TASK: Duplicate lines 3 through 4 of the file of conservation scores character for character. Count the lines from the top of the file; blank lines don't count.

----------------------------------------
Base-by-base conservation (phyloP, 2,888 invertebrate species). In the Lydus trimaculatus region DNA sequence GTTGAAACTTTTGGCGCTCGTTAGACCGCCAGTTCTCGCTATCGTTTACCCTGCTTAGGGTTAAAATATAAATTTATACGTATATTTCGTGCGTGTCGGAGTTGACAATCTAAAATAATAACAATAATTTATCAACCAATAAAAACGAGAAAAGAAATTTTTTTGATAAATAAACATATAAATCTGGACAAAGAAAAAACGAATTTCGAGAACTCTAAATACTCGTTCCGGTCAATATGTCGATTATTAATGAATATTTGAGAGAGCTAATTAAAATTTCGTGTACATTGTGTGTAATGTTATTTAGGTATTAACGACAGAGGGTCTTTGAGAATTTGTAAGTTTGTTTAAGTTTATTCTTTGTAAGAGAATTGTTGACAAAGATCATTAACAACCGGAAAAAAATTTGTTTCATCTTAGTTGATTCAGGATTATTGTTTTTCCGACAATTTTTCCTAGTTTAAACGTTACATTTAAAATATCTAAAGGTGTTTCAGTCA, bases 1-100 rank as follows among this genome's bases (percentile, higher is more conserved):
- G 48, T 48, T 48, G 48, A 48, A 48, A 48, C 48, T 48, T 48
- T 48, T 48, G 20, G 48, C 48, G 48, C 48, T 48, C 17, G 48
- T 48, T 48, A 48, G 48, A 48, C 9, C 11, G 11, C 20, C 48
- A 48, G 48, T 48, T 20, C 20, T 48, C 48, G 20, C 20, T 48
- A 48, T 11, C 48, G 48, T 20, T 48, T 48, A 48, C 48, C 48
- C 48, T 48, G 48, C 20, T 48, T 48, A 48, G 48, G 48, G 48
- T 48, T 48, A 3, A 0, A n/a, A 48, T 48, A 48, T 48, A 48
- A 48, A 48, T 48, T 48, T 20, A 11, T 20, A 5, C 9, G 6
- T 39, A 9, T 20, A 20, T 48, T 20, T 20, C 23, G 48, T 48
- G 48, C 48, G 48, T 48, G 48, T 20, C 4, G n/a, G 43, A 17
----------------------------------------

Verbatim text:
- T 48, T 48, G 20, G 48, C 48, G 48, C 48, T 48, C 17, G 48
- T 48, T 48, A 48, G 48, A 48, C 9, C 11, G 11, C 20, C 48